Garden City, north of Tel Aviv

With an abundance of green space and real estate prices that are still reasonable, Hod Hasharon is very much in demand.

August 27, 2010 17:30
3 minute read.
AN AVERAGE 100-square-meter apartment in Hod Hasharon costs around NIS 1.5 million

Hod Hasharon 311. (photo credit: Courtesy)

Ask anyone to describe Hod Hasharon, and you’ll likely hear that it’s “a dormitory town north of Tel Aviv.” But this “satellite” is acquiring a life of its own. Most residents work in the surrounding areas – in the financial center of Tel Aviv, the surrounding hitech industrial parks, etc. – and they have been doing their shopping and seeking their entertainment outside Hod Hasharon’s municipal boundaries.

This is changing. Mayor Chai Adiv is aiming to develop and enlarge the currently existing small hi-tech industrial park, as well as a vibrant local commercial and entertainment center.

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And something that makes Hod Hasharon very attractive is its abundance of green areas at a time when green is very much in fashion.

In the not so distant past, Hod Hasharon was something of a backwater with real estate prices relatively low. This is also changing; today, housing there is in demand – largely because the hefty price rises in Tel Aviv are beyond the reach of many. As a consequence, young couples are willing to endure what they believe to be the discomforts of living far from the fleshpots, and offices, of Tel Aviv.

With good reason. An average 100- to 120-squaremeter apartment in Tel Aviv’s middle-class areas can cost over $550,000, compared to $380,000 in Hod Hasharon. Its relatively cheap prices have made the demand for accommodation brisk.

At the end of the day, it is money considerations, and not the attractions of the big city, that prevail. (If, by some miracle, prices in Tel Aviv were to fall to the level of those in Hod Hasharon, or slightly above, it is doubtful whether demand in the latter would continue at its present levels.) That said, people may move to Hod Hasharon in future not because the prices there are cheaper, but because of the high quality of life in the city.

And Mayor Adiv is sure this will happen soon, because “we have one of the best educational systems in the country, we are enlarging the hi-tech industrial parks – so as to be able to create well-paid jobs – and we are also the greenest city in Israel.”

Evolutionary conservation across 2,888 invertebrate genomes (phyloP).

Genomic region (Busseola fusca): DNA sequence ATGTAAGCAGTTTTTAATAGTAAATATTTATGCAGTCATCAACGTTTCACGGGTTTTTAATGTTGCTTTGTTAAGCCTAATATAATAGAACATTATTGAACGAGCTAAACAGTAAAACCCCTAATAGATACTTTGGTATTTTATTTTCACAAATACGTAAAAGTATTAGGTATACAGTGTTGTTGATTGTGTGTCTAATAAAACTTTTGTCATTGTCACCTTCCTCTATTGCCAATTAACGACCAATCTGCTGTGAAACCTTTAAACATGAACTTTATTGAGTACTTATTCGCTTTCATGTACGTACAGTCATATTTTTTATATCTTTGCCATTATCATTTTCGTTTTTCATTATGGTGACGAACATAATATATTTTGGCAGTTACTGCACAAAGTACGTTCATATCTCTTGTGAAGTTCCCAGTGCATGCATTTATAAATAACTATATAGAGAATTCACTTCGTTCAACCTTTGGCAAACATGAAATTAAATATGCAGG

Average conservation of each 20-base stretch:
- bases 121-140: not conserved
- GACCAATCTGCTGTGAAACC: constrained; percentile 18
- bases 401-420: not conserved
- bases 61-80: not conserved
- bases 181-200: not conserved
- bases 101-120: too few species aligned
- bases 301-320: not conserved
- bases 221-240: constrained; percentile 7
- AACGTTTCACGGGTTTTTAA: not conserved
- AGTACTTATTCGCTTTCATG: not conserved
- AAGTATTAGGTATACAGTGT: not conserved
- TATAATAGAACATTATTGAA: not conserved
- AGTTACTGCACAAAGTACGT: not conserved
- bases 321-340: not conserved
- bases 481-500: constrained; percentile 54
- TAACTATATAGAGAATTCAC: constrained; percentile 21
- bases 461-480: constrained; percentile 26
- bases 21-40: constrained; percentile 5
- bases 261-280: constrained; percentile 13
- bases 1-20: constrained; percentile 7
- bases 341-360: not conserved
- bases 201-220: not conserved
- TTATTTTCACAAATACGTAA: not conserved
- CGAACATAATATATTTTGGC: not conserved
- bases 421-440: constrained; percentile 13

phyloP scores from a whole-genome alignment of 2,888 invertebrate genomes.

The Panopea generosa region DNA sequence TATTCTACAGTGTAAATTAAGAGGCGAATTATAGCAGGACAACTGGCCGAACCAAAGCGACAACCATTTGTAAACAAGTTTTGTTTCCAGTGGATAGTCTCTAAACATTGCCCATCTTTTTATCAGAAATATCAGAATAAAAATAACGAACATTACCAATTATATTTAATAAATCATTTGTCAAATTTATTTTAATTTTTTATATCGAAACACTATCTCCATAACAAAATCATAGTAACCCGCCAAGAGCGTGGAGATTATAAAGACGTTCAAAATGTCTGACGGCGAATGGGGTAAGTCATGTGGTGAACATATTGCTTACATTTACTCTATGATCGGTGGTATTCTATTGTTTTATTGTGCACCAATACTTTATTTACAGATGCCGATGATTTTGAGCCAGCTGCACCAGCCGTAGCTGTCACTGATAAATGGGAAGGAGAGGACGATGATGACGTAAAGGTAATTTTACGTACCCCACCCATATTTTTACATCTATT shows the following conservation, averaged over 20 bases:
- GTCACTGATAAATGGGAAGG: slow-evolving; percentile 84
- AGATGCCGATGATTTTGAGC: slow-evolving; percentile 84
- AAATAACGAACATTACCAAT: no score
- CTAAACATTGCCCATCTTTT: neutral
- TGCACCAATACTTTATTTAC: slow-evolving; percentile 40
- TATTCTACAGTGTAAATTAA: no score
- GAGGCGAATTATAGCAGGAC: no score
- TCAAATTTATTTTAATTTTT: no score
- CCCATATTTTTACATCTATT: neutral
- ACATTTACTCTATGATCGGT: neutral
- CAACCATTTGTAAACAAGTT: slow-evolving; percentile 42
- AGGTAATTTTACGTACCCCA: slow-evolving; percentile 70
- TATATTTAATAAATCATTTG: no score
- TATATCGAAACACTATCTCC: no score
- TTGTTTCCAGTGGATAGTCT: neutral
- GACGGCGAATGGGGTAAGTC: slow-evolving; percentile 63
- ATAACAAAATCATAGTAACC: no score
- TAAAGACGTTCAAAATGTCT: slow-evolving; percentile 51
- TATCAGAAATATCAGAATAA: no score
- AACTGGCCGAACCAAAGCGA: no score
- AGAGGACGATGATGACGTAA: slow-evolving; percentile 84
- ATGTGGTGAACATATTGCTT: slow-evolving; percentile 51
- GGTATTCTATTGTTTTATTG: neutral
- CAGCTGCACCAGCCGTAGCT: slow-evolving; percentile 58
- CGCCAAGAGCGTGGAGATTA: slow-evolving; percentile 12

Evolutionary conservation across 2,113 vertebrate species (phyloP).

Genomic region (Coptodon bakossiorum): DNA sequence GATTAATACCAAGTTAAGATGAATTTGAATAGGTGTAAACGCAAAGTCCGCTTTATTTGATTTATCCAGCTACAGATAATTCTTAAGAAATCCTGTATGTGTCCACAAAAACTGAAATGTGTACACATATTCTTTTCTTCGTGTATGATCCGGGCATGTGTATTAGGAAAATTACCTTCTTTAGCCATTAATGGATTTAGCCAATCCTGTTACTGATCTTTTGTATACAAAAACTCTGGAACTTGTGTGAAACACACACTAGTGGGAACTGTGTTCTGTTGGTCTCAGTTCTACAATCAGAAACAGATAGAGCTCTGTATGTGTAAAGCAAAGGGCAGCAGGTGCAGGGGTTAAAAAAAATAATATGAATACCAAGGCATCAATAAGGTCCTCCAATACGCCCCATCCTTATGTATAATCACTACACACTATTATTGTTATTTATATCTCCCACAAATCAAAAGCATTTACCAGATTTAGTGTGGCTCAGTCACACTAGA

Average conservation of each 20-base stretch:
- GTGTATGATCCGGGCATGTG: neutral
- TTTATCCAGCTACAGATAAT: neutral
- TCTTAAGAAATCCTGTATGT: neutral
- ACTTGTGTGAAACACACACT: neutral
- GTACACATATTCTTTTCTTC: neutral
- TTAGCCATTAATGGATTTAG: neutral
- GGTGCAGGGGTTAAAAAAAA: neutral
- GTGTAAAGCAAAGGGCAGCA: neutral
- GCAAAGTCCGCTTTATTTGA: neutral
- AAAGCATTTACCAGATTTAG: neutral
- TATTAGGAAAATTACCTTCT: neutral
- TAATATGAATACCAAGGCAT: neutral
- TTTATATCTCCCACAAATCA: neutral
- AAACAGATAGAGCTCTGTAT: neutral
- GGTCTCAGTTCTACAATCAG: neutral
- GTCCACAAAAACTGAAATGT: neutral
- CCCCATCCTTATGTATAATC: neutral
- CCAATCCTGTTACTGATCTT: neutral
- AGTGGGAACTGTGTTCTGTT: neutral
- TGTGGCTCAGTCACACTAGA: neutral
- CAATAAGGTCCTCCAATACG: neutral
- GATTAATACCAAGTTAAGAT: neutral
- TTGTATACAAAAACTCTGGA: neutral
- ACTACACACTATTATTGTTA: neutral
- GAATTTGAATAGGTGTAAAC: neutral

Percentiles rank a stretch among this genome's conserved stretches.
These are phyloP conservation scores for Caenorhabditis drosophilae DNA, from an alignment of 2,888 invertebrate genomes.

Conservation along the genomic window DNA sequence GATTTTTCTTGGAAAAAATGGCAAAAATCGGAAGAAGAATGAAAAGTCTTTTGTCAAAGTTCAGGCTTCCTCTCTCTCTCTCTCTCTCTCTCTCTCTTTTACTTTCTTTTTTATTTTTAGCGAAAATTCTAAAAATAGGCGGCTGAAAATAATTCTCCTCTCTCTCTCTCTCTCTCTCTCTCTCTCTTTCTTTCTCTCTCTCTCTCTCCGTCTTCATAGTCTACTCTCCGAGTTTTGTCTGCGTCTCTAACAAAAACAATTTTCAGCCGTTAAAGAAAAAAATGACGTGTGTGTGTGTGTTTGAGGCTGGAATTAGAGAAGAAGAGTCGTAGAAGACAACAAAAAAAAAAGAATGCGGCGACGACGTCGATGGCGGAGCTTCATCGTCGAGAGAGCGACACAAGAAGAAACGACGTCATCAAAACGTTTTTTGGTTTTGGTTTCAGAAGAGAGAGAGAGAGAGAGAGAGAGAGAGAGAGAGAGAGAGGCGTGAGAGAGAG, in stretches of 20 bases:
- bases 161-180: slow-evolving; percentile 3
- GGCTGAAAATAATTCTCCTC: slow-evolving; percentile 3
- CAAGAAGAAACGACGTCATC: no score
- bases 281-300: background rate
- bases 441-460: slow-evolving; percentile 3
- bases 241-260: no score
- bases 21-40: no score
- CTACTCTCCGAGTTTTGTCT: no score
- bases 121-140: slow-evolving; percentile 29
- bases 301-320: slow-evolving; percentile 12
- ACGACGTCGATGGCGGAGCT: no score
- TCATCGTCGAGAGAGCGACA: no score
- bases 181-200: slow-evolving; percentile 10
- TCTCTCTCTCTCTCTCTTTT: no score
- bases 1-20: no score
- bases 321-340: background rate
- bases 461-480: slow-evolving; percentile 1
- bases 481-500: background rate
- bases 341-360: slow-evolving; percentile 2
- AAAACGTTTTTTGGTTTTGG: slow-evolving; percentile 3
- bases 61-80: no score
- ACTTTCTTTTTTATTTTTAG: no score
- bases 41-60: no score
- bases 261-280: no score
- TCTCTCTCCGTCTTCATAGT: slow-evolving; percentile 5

Demand for housing in Hod Hasharon took off some three years ago, and in consequence, the price for residential real estate has gone up by some 25-30 percent.

Dror Limor, the Remax franchisee in Hod Hasharon, told The Jerusalem Post: “The price of an average 100 sq.m. apartment in Hod Hasharon is approximately NIS 1.5 million, compared to NIS 2.2 million in Tel Aviv, while in neighboring Ra’anana and Kfar Saba, the prices are 1.7 million and NIS 1.4 million, respectively.

Limor believes prices will continue to rise moderately during the next 12 months.

Erez Cohen, chairman of the Real Estate Appraisals Association in Israel, is more optimistic. He believes prices are set to rise by 10 to 15 percent by mid-2011.

While demand is strong, those moving into Hod Hasharon want a higher quality of residence, occupying a larger area, than what they have hitherto been accustomed to.

According to Shlomi Hasson, general manager of the Prizat Hasson real estate company, which builds extensively in Hod Hasharon, “We have adapted our new projects to the wishes of the market. We know that those moving to a new city and a new environment want something better. We make it a point to build big. Even our three-room apartments are over 110 sq.m., on average. A four-room apartment of 130- 140 sq.m. is common on our projects.

“The same holds true for penthouses and garden apartments. Clients are demanding large open spaces – terraces or roofs, and large gardens. And so 100 sq.m. of terrace or 200 sq.m. of garden are not uncommon in our building projects.”

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